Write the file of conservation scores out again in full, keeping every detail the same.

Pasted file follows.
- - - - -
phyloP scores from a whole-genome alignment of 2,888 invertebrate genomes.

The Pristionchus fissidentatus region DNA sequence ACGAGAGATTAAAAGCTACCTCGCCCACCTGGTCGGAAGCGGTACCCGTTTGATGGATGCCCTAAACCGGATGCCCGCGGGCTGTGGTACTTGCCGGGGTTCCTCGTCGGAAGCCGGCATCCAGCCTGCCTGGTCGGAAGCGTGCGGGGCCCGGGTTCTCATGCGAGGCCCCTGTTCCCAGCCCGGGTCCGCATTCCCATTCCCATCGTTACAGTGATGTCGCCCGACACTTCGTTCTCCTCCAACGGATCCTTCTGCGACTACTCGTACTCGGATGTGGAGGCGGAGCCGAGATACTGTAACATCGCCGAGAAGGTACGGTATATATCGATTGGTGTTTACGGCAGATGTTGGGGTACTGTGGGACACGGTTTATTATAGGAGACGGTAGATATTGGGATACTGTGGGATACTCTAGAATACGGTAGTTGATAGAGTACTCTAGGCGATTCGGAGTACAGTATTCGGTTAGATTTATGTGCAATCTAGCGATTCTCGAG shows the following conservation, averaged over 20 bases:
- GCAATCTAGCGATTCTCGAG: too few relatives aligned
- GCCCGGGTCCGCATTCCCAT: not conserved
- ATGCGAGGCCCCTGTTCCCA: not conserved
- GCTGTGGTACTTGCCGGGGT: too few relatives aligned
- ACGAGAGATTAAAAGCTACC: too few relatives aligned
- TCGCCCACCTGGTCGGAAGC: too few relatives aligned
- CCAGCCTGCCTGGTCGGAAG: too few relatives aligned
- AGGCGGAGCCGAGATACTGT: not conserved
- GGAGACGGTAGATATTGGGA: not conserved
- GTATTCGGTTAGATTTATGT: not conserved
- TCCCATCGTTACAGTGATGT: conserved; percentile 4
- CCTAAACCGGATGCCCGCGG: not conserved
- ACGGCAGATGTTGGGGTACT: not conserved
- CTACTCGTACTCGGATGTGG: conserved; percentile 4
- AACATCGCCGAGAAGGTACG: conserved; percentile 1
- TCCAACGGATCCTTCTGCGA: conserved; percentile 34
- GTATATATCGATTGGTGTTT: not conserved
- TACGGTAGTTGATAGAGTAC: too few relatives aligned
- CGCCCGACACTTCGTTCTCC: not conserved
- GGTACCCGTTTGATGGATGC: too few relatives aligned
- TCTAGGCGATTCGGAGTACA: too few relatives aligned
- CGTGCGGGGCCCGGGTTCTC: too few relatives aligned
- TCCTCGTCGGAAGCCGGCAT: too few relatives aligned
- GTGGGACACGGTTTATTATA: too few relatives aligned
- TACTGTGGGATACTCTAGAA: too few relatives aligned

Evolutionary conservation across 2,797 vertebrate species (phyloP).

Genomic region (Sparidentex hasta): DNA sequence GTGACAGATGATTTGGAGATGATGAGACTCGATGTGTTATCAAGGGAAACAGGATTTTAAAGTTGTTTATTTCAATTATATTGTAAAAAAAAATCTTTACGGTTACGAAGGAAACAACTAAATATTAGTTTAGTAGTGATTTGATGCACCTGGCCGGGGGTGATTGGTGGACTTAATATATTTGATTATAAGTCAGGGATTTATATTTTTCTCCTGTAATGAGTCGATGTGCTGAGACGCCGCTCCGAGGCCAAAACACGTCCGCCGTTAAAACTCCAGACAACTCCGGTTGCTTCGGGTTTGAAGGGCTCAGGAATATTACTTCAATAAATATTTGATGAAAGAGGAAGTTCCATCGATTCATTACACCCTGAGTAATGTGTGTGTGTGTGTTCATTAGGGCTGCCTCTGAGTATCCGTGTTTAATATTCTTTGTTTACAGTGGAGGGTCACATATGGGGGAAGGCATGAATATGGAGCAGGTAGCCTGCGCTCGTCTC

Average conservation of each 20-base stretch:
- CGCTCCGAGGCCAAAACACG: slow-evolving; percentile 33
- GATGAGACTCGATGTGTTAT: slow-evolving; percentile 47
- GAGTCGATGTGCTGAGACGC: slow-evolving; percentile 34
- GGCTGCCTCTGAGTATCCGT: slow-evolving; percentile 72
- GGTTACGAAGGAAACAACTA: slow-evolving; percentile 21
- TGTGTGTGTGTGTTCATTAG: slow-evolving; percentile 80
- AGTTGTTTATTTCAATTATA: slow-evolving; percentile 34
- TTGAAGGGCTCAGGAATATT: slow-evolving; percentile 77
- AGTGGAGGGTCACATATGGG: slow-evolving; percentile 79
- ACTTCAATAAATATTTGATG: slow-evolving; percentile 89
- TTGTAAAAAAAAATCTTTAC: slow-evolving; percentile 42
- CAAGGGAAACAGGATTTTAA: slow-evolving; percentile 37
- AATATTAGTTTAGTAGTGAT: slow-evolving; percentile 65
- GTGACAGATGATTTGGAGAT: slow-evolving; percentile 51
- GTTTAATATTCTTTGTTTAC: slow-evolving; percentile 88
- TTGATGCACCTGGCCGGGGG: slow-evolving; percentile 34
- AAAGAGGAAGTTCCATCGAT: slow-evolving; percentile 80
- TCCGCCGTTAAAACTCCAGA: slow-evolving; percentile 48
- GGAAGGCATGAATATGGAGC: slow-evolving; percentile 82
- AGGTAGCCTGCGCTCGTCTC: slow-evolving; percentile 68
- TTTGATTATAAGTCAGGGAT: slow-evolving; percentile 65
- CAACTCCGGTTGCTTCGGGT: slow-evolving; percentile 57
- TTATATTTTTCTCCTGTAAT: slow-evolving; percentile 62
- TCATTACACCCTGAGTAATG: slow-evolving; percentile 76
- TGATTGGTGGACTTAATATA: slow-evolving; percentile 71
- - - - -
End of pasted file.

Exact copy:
phyloP scores from a whole-genome alignment of 2,888 invertebrate genomes.

The Pristionchus fissidentatus region DNA sequence ACGAGAGATTAAAAGCTACCTCGCCCACCTGGTCGGAAGCGGTACCCGTTTGATGGATGCCCTAAACCGGATGCCCGCGGGCTGTGGTACTTGCCGGGGTTCCTCGTCGGAAGCCGGCATCCAGCCTGCCTGGTCGGAAGCGTGCGGGGCCCGGGTTCTCATGCGAGGCCCCTGTTCCCAGCCCGGGTCCGCATTCCCATTCCCATCGTTACAGTGATGTCGCCCGACACTTCGTTCTCCTCCAACGGATCCTTCTGCGACTACTCGTACTCGGATGTGGAGGCGGAGCCGAGATACTGTAACATCGCCGAGAAGGTACGGTATATATCGATTGGTGTTTACGGCAGATGTTGGGGTACTGTGGGACACGGTTTATTATAGGAGACGGTAGATATTGGGATACTGTGGGATACTCTAGAATACGGTAGTTGATAGAGTACTCTAGGCGATTCGGAGTACAGTATTCGGTTAGATTTATGTGCAATCTAGCGATTCTCGAG shows the following conservation, averaged over 20 bases:
- GCAATCTAGCGATTCTCGAG: too few relatives aligned
- GCCCGGGTCCGCATTCCCAT: not conserved
- ATGCGAGGCCCCTGTTCCCA: not conserved
- GCTGTGGTACTTGCCGGGGT: too few relatives aligned
- ACGAGAGATTAAAAGCTACC: too few relatives aligned
- TCGCCCACCTGGTCGGAAGC: too few relatives aligned
- CCAGCCTGCCTGGTCGGAAG: too few relatives aligned
- AGGCGGAGCCGAGATACTGT: not conserved
- GGAGACGGTAGATATTGGGA: not conserved
- GTATTCGGTTAGATTTATGT: not conserved
- TCCCATCGTTACAGTGATGT: conserved; percentile 4
- CCTAAACCGGATGCCCGCGG: not conserved
- ACGGCAGATGTTGGGGTACT: not conserved
- CTACTCGTACTCGGATGTGG: conserved; percentile 4
- AACATCGCCGAGAAGGTACG: conserved; percentile 1
- TCCAACGGATCCTTCTGCGA: conserved; percentile 34
- GTATATATCGATTGGTGTTT: not conserved
- TACGGTAGTTGATAGAGTAC: too few relatives aligned
- CGCCCGACACTTCGTTCTCC: not conserved
- GGTACCCGTTTGATGGATGC: too few relatives aligned
- TCTAGGCGATTCGGAGTACA: too few relatives aligned
- CGTGCGGGGCCCGGGTTCTC: too few relatives aligned
- TCCTCGTCGGAAGCCGGCAT: too few relatives aligned
- GTGGGACACGGTTTATTATA: too few relatives aligned
- TACTGTGGGATACTCTAGAA: too few relatives aligned

Evolutionary conservation across 2,797 vertebrate species (phyloP).

Genomic region (Sparidentex hasta): DNA sequence GTGACAGATGATTTGGAGATGATGAGACTCGATGTGTTATCAAGGGAAACAGGATTTTAAAGTTGTTTATTTCAATTATATTGTAAAAAAAAATCTTTACGGTTACGAAGGAAACAACTAAATATTAGTTTAGTAGTGATTTGATGCACCTGGCCGGGGGTGATTGGTGGACTTAATATATTTGATTATAAGTCAGGGATTTATATTTTTCTCCTGTAATGAGTCGATGTGCTGAGACGCCGCTCCGAGGCCAAAACACGTCCGCCGTTAAAACTCCAGACAACTCCGGTTGCTTCGGGTTTGAAGGGCTCAGGAATATTACTTCAATAAATATTTGATGAAAGAGGAAGTTCCATCGATTCATTACACCCTGAGTAATGTGTGTGTGTGTGTTCATTAGGGCTGCCTCTGAGTATCCGTGTTTAATATTCTTTGTTTACAGTGGAGGGTCACATATGGGGGAAGGCATGAATATGGAGCAGGTAGCCTGCGCTCGTCTC

Average conservation of each 20-base stretch:
- CGCTCCGAGGCCAAAACACG: slow-evolving; percentile 33
- GATGAGACTCGATGTGTTAT: slow-evolving; percentile 47
- GAGTCGATGTGCTGAGACGC: slow-evolving; percentile 34
- GGCTGCCTCTGAGTATCCGT: slow-evolving; percentile 72
- GGTTACGAAGGAAACAACTA: slow-evolving; percentile 21
- TGTGTGTGTGTGTTCATTAG: slow-evolving; percentile 80
- AGTTGTTTATTTCAATTATA: slow-evolving; percentile 34
- TTGAAGGGCTCAGGAATATT: slow-evolving; percentile 77
- AGTGGAGGGTCACATATGGG: slow-evolving; percentile 79
- ACTTCAATAAATATTTGATG: slow-evolving; percentile 89
- TTGTAAAAAAAAATCTTTAC: slow-evolving; percentile 42
- CAAGGGAAACAGGATTTTAA: slow-evolving; percentile 37
- AATATTAGTTTAGTAGTGAT: slow-evolving; percentile 65
- GTGACAGATGATTTGGAGAT: slow-evolving; percentile 51
- GTTTAATATTCTTTGTTTAC: slow-evolving; percentile 88
- TTGATGCACCTGGCCGGGGG: slow-evolving; percentile 34
- AAAGAGGAAGTTCCATCGAT: slow-evolving; percentile 80
- TCCGCCGTTAAAACTCCAGA: slow-evolving; percentile 48
- GGAAGGCATGAATATGGAGC: slow-evolving; percentile 82
- AGGTAGCCTGCGCTCGTCTC: slow-evolving; percentile 68
- TTTGATTATAAGTCAGGGAT: slow-evolving; percentile 65
- CAACTCCGGTTGCTTCGGGT: slow-evolving; percentile 57
- TTATATTTTTCTCCTGTAAT: slow-evolving; percentile 62
- TCATTACACCCTGAGTAATG: slow-evolving; percentile 76
- TGATTGGTGGACTTAATATA: slow-evolving; percentile 71